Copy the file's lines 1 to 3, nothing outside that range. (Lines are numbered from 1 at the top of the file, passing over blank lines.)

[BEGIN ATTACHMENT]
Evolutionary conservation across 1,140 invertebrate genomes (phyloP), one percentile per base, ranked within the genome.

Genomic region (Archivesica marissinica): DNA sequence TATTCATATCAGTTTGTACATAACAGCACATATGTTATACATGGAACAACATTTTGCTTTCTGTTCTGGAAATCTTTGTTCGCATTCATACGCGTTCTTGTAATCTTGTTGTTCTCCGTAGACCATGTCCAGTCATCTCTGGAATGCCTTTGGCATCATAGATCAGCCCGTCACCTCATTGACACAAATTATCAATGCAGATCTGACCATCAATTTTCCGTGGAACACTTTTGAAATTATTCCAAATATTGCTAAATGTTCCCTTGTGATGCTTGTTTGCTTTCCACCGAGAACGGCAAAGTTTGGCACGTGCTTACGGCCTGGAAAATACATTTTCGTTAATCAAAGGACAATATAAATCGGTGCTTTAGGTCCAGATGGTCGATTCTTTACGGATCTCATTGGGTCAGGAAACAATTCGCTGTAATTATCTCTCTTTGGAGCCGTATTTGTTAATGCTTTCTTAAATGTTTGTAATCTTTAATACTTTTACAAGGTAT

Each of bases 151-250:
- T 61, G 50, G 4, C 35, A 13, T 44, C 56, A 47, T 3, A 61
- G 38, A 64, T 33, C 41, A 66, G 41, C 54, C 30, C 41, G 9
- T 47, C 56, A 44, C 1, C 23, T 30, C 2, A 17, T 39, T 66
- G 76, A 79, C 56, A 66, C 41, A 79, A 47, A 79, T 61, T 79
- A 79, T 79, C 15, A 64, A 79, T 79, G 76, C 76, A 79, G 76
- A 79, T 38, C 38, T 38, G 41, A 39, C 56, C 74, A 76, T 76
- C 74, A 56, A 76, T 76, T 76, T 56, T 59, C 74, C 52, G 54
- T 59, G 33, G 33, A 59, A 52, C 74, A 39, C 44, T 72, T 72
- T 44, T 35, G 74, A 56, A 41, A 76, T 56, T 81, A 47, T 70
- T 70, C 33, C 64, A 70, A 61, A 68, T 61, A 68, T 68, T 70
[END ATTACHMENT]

Evolutionary conservation across 1,140 invertebrate genomes (phyloP), one percentile per base, ranked within the genome.

Genomic region (Archivesica marissinica): DNA sequence TATTCATATCAGTTTGTACATAACAGCACATATGTTATACATGGAACAACATTTTGCTTTCTGTTCTGGAAATCTTTGTTCGCATTCATACGCGTTCTTGTAATCTTGTTGTTCTCCGTAGACCATGTCCAGTCATCTCTGGAATGCCTTTGGCATCATAGATCAGCCCGTCACCTCATTGACACAAATTATCAATGCAGATCTGACCATCAATTTTCCGTGGAACACTTTTGAAATTATTCCAAATATTGCTAAATGTTCCCTTGTGATGCTTGTTTGCTTTCCACCGAGAACGGCAAAGTTTGGCACGTGCTTACGGCCTGGAAAATACATTTTCGTTAATCAAAGGACAATATAAATCGGTGCTTTAGGTCCAGATGGTCGATTCTTTACGGATCTCATTGGGTCAGGAAACAATTCGCTGTAATTATCTCTCTTTGGAGCCGTATTTGTTAATGCTTTCTTAAATGTTTGTAATCTTTAATACTTTTACAAGGTAT

Each of bases 151-250: